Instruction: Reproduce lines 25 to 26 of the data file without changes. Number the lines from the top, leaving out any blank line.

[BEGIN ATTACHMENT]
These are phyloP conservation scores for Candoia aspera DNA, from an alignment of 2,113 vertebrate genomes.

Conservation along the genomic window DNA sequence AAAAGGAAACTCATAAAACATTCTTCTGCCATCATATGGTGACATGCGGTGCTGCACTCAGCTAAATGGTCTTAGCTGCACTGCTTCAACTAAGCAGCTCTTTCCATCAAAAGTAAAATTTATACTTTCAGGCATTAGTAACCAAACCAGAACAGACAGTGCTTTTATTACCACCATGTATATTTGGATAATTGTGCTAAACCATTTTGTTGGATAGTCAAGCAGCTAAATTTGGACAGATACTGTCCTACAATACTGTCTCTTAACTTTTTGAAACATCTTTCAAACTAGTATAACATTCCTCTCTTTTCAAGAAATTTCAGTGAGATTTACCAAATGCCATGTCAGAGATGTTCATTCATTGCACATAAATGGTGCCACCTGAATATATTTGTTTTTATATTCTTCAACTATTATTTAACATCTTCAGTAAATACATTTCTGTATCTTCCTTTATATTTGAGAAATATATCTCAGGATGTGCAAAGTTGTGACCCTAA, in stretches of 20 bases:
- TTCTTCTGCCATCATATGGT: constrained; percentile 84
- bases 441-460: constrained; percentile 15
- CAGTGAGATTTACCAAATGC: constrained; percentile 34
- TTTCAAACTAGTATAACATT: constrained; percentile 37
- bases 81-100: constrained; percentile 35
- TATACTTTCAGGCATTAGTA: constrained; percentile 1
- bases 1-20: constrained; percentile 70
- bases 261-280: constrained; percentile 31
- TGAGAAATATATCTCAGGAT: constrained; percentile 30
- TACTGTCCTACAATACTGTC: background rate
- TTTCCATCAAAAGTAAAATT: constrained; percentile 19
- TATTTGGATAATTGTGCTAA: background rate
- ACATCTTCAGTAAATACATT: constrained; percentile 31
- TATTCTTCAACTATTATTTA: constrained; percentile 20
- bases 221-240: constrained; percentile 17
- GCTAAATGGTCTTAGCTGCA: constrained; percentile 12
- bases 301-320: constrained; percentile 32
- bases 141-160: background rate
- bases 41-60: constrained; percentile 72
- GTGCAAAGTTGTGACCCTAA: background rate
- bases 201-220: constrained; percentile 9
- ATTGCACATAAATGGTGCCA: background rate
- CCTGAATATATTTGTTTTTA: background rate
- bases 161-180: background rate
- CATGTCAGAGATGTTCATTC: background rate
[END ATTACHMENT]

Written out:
- CCTGAATATATTTGTTTTTA: background rate
- bases 161-180: background rate